Mr. Zolyan, what are the most dangerous clauses, from a political perspective, in the draft bill?
The most dangerous change would be the process of forming a parliamentary majority that would allow for a de facto removal of the institution of elections in Armenia given that it would give the ruling party in Armenia to keep a grip on power.
If we look at history, presidential elections in Armenia have been the hardest to rig. Administrative resources have been more effectively used during parliamentary elections. Things have been more complicated during presidential ones. Even though the authorities have declared themselves the winner during the latter, they have maintained power by the skin of their teeth. The people have rebelled, the opposition has united. In other words, presidential elections have always been a headrace for the authorities. Thus while MPs of the ruling Republican Party say they want to liberate the people from such a headache, in reality, they are freeing themselves from it.
I want to discuss another important issue. The constitution draft bill provides foreign governments new possibilities to control the domestic politics of Armenia. Here’s how. If we currently have the office of president, and the person has to be born in Armenia, the new constitution provides for a prime minister elected by the parliament. It is all too likely that we will experience the same situation as in Georgia where the most influential person doesn’t hold office but has appointed his confidant prime minister and another has become president. That influential person, in effect, assumes no responsibility. We can have the same here. Furthermore, that very influential person might not be a citizen of Armenia or one who lives here.
We have already seen some figures that have certain designs regarding Armenia. While they might not be MPs in the formal sense, but they can form a political force that, by using its resources, can form a majority and appoint one of its cronies as prime minister. I believe that the current authorities do not comprehend the dangers when they draft the text of the constitution.
When writing the changes what was important for them was to shut the door on the opposition. In reality, however, they fell in their own trap and it will be difficult to extricate themselves from it.
A change in the system of governance also assumes other changes and realignment within the regime. If the changes are adopted what future do you see for Armenia?
I am convinced that even if the proposed constitution passes it won’t last long. Even if we accept that a parliamentary system is good for Armenia, there are so many problems in the draft constitution that the need will arise to edit and modify it in the first few years after passing.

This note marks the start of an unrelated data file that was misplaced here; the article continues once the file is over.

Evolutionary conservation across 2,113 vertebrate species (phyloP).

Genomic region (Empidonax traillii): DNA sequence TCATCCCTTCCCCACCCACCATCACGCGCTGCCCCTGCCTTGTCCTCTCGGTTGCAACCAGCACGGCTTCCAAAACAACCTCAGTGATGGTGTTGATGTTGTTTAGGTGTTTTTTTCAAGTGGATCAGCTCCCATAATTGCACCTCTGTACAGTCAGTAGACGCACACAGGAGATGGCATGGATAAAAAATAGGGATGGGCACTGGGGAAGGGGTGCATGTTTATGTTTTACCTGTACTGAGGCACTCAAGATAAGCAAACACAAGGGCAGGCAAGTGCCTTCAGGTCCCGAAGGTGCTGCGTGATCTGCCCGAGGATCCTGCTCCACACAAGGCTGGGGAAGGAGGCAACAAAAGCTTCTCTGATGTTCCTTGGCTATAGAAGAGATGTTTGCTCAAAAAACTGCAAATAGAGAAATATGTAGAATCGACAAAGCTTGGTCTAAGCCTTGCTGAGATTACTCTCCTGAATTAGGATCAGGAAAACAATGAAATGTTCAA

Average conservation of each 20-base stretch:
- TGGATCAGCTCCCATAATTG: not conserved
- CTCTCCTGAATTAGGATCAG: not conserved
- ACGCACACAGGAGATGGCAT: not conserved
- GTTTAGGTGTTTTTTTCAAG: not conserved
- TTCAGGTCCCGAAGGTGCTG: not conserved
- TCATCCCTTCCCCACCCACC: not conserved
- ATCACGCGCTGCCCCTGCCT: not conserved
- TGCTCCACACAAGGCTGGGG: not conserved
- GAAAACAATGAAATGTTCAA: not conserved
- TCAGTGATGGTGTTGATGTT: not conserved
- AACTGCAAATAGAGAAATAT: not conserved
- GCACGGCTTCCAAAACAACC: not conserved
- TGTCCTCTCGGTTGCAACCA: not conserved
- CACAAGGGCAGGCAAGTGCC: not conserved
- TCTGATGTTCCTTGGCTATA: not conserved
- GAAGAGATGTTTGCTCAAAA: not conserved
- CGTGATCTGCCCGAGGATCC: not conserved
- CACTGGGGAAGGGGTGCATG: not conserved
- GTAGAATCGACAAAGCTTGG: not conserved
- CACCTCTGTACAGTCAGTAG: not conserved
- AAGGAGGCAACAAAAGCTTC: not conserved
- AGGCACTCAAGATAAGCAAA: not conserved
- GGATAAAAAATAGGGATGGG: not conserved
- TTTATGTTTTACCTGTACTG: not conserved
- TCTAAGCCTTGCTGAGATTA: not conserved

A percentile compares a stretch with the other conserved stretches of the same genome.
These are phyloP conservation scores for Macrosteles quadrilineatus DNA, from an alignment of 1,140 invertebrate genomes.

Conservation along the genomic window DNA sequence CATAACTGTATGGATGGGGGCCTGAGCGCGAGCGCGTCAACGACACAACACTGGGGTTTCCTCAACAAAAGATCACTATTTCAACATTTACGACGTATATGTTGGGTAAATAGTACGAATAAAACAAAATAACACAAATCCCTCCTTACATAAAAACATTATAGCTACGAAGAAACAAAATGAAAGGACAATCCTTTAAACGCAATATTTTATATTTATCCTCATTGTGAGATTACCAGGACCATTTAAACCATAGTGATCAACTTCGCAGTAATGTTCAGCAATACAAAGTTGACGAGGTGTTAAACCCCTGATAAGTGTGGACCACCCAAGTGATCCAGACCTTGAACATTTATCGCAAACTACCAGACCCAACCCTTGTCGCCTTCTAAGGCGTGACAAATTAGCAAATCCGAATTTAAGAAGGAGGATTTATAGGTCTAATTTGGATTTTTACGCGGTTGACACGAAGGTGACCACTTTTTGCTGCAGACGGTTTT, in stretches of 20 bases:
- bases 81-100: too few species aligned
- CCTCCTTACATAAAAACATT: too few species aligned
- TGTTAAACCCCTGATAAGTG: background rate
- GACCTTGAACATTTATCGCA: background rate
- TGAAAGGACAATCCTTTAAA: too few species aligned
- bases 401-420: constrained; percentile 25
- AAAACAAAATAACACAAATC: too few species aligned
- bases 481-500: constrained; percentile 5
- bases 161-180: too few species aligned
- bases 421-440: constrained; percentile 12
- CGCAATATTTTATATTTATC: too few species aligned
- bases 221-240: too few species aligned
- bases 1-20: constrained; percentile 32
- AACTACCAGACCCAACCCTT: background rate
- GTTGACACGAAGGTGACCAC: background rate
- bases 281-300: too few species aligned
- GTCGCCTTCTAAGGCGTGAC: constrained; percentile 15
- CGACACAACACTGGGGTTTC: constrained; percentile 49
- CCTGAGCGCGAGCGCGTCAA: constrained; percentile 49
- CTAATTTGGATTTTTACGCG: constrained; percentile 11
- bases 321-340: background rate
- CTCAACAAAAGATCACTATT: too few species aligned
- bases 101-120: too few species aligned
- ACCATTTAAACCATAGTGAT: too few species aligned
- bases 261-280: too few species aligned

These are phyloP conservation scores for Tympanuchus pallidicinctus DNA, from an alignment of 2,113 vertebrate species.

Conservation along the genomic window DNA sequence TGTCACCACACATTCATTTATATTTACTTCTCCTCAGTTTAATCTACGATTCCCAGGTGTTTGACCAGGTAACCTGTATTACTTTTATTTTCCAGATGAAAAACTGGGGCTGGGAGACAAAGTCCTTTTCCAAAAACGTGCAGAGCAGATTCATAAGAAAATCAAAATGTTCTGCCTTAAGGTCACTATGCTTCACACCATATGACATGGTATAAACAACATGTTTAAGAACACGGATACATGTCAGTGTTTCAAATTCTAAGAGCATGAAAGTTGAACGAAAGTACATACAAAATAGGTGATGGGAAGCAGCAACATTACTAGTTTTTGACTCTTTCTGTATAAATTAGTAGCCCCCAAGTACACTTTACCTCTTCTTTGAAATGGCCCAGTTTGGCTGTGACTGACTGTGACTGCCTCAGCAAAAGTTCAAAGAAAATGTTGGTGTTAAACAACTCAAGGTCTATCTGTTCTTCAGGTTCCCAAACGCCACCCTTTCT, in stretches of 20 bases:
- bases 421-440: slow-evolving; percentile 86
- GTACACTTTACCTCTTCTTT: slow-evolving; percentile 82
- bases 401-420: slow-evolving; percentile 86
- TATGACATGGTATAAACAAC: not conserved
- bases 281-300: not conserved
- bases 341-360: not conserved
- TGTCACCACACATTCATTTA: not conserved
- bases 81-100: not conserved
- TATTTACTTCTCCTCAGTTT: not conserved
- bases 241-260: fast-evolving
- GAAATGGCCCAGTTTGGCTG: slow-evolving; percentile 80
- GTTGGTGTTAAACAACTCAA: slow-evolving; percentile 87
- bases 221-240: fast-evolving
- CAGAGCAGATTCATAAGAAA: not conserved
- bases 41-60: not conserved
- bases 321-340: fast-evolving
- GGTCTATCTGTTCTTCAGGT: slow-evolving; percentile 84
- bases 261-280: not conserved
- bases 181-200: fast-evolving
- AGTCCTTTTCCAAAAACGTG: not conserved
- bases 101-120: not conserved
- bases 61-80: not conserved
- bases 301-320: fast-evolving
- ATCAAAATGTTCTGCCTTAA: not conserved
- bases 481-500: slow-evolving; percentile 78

I do not want to delve into the text itself because even it was a perfect text the regime lacks public confidence in all quarters to allow it to launch such a serious project.
When talking about the draft constitution bill, you point out the possible serious political processes and changes that can result. Without having a clear picture of what can result if the bill passes, how can voters make an informed decision at the ballot box?
No matter how much we criticize Armenia’s citizens, a large segment understands who is lying and who isn’t. In this context, the “Yes” campaign clearly contains no logic. What is completely clear, simply, is that the ruling party and the person currently in charge in Armenia, is telling people to vote “Yes”. A majority of citizens, and I permit myself to say so, has a negative opinion of them.
What is the best way to express that negative opinion? Do you believe it is enough to tell people that the regime will perpetually retain power in order that citizens vote “No” in the referendum?
It is enough so that they don’t vote “Yes”. They will not vote “Yes”. But there is another problem. The people are disillusioned and many will not participate in the referendum. Given this situation, the regime can use administrative resources in their favor.
If the regime mobilizes these people who, for whatever reason, have an interest in participating and voting “Yes”, and those with a negative opinion of the authorities and who are inclined to vote “No” do not participate, then, of course, the “Yes” camp might win. But if people participate and vote, the “No” camp will dominate. All will become clear during the final days leading up to the referendum.
It is also important to prove that the regime’s “Yes” campaign is having the opposite effect, given that following the debates underway in social websites I get the sense that if there were people up till now who weren’t interested in the referendum and weren’t influenced by opposition arguments, the regime’s “Yes” campaign has had an opposite effect on them and they have started to think and discuss all of which appears on the “No” camp’s banners.